The Steel Kiss by Jeffery Deaver
Creating a Formidable Antagonist
The heart of every thriller fan speeds up a bit when they hear there’s a new Lincoln Rhyme novel coming out. Jeffery Deaver’s latest in the series, THE STEEL KISS will not disappoint his fans. In this one, Rhyme comes up against one of his most formidable enemies yet: a brilliant murderer who turns common products into weapons.
Quadriplegic forensic detective Lincoln Rhyme is the kind of character readers love to try to figure out. He’s a scientist: cold, dispassionate and given to the immutable laws of the physical world.
“He would never see himself as a hero,” Deaver says. “In fact, he doesn’t think about himself much at all. He looks at his quadriplegic condition, if at all, as an occasional inconvenience and has no time for the frivolities and distractions of modern life, as he focuses on the task at hand—solving a crime. If he’s like anyone, he’s the positive side of Walter White, the central figure in Breaking Bad, and, of course, Sherlock Holmes.”
To most fans it’s Rhyme’s series, but THE STEEL KISS opens with Amelia Sachs hot on the trail of a killer, trailing him through a department store in Brooklyn. An escalator malfunctions, the stairs give way and an innocent bystander is horribly mangled by the gears. Sachs is forced to stop and save the victim, letting her target escape. The fact that she drives the opening sequence in the book reflects Sachs’ growing role in the series. In fact, Deaver says it was his goal to make Rhyme and Sachs equals from the beginning.
“I loved the idea of making her the uncompromising action hero, and him the thoughtful one,” Deaver says. “She represented the intuitive side of policing while he was the cold rationalist. That was always an interesting mash-up of personality types for me.”
In that opening sequence, Sachs and Rhyme soon learn that the escalator problem was no accident, but the first in a series of homicidal attacks executed by another great Deaver villain. Vernon is a brilliant craftsman who manages to turn products we all buy into weapons.
“He’s thoughtful, obsessed with his craft, devoted to family… and chillingly ruthless.” Deaver says. “He’s also emotionally fragile, really a heartbreaking character. I’ve always felt that we must feel something for all the people in our books, even the bad guys.”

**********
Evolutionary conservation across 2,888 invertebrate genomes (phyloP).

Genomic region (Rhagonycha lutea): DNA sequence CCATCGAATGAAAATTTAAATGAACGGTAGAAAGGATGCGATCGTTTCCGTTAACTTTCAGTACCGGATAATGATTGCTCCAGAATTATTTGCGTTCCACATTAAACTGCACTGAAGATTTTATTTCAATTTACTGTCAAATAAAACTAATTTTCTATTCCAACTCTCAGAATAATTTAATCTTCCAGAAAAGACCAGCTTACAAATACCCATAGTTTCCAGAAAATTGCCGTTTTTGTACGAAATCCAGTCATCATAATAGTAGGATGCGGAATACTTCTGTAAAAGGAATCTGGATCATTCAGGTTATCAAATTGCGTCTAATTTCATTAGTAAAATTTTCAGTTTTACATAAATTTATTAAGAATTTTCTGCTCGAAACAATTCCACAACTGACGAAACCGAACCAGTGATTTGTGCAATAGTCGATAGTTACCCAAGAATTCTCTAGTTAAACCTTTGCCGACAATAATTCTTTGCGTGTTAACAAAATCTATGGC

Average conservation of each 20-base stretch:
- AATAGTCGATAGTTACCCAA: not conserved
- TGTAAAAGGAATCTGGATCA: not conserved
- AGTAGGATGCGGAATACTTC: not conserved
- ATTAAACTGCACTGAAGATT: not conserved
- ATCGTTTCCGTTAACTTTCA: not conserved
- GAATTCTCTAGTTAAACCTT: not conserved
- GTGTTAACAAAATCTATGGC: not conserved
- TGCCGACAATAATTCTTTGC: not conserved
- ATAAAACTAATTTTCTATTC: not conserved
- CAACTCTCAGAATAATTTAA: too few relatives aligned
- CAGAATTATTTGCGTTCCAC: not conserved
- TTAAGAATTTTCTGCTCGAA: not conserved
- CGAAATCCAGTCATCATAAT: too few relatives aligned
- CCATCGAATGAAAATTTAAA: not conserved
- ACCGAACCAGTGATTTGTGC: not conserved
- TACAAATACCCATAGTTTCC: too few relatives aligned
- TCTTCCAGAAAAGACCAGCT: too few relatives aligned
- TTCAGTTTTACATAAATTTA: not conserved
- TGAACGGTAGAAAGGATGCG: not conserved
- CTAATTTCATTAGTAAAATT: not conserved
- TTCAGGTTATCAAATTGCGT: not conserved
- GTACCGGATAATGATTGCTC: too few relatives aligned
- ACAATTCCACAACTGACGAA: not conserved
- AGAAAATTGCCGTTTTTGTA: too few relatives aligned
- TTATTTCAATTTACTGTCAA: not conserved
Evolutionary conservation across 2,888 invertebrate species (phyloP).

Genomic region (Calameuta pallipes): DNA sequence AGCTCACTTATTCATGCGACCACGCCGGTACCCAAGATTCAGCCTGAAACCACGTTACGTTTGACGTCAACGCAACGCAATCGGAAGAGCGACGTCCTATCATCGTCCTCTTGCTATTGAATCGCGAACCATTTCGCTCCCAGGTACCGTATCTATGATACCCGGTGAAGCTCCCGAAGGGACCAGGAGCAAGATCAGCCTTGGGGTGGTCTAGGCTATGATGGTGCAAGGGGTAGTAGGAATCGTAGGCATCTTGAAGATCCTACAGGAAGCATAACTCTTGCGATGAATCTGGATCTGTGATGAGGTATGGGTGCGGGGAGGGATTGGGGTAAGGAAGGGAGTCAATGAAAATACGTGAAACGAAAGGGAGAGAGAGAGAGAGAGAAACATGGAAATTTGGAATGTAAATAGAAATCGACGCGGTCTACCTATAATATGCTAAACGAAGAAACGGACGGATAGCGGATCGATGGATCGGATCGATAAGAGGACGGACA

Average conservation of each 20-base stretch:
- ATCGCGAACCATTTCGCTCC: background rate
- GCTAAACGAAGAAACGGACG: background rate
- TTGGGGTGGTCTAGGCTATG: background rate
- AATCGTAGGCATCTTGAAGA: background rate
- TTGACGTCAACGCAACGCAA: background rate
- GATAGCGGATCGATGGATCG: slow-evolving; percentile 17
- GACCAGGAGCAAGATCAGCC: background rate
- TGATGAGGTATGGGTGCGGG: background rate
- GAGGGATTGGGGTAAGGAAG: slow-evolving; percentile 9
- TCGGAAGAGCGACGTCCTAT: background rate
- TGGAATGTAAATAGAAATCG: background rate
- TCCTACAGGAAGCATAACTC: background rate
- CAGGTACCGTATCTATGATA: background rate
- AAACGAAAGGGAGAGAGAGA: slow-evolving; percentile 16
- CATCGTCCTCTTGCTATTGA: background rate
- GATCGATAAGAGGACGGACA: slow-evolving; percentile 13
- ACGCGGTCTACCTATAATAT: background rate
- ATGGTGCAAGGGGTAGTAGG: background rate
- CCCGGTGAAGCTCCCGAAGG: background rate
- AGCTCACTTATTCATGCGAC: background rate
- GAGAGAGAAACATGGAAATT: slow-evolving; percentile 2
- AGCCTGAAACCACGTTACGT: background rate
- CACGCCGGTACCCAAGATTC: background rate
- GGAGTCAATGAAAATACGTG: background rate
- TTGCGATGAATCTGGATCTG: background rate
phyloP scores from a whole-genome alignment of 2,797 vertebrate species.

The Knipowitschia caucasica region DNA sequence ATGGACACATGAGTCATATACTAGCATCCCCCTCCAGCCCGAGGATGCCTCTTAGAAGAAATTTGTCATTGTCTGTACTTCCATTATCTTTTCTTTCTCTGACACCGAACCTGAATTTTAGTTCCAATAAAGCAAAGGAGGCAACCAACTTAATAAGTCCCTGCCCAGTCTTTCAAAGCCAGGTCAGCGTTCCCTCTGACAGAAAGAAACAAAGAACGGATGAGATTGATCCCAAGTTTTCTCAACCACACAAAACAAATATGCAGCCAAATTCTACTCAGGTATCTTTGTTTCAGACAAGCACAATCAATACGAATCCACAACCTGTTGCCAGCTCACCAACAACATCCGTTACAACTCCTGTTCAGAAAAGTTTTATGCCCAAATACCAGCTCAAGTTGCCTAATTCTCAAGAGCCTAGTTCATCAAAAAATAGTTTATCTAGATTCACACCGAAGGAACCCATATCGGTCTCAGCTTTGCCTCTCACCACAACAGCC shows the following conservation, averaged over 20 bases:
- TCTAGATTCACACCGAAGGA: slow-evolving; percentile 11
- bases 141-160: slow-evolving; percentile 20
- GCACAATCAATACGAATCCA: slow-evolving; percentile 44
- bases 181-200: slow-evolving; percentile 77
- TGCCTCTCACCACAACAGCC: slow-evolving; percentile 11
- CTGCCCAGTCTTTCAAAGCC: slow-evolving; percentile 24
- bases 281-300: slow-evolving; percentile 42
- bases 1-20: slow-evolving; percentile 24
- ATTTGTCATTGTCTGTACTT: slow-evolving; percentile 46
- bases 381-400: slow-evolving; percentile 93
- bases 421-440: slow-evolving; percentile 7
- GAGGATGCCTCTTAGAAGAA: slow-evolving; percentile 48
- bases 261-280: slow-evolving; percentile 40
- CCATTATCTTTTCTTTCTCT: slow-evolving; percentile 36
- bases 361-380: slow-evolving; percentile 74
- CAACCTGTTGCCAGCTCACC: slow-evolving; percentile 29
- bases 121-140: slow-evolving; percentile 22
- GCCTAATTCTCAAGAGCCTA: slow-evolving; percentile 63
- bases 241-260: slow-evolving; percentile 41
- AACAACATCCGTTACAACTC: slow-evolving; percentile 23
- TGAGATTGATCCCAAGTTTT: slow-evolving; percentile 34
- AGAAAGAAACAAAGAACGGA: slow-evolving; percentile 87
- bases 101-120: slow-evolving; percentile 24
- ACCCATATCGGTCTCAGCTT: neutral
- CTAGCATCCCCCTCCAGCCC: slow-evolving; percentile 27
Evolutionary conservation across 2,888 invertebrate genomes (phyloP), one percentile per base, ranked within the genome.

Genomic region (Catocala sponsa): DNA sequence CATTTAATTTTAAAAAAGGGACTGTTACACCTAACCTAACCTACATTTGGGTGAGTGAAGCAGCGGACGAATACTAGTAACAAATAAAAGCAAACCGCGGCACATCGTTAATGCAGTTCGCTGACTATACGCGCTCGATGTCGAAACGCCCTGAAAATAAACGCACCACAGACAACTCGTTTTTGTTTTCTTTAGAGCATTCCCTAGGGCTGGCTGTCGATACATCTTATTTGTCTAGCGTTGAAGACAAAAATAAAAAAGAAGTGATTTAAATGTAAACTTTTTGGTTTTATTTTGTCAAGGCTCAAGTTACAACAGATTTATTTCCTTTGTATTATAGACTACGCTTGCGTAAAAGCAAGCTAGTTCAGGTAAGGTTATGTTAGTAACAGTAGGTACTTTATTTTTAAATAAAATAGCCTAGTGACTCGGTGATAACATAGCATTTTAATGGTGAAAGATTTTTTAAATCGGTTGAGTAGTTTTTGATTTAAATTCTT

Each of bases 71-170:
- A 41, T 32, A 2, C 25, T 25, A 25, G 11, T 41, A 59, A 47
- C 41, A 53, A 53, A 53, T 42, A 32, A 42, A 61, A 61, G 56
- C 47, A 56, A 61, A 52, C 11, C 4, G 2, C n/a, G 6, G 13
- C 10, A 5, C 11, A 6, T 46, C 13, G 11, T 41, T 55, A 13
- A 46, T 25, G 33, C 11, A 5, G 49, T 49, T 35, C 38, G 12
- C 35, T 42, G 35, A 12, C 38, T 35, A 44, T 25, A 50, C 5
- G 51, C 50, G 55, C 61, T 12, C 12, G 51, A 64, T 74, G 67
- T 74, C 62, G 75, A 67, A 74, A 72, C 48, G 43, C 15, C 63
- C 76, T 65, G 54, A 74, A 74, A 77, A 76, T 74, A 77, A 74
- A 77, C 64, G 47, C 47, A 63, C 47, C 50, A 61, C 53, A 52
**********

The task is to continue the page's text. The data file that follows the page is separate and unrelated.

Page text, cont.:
Deaver is incredibly prolific (30 bestseller since 1988) thanks to an interesting combination of originality and consistency. He has no problem saying that he writes his novels to a formula with specific elements: a fast-paced thriller with lots of internal plot reversals, esoterica about a specific topic and three or four surprise endings.
“I do this because readers seem to like those attributes,” Deaver says. “The difference from book to book comes in a choosing a new theme, like data-mining in The Broken Window, and governments’ assassinating their own citizens in The Kill Room. THE STEEL KISS looks at rampant consumerism and manufacturers’ responsibility to protect the public from dangerous products.”
Deaver also adds different kinds of personal conflict in every book. For example, in this book Sachs’ former boyfriend appears, threatening her relationship with Rhyme.
But there are many comforting constants in the series. Lincoln Rhyme will be obsessively and impatiently coaxing the truth out of physical evidence. And Sachs will be pushing her muscle car to the limits and drawing her Glock whenever needed to nail the bad guys.
So if you’re looking for a pedal-to-the-floor thriller with reversals and twists, this is the novel for you. But beware! After reading THE STEEL KISS you may never want to use your microwave or get on an escalator again.
A former journalist, folksinger and attorney, Jeffery Deaver is an international number-one bestselling author. His novels have appeared on bestseller lists around the world, including the New York Times, the Times of London, Italy’s Corriere della Sera, the Sydney Morning Herald and the Los Angeles Times. His books are sold in 150 countries and have been translated into over twenty-five languages.
To learn more about Jeffery, please visit his website.
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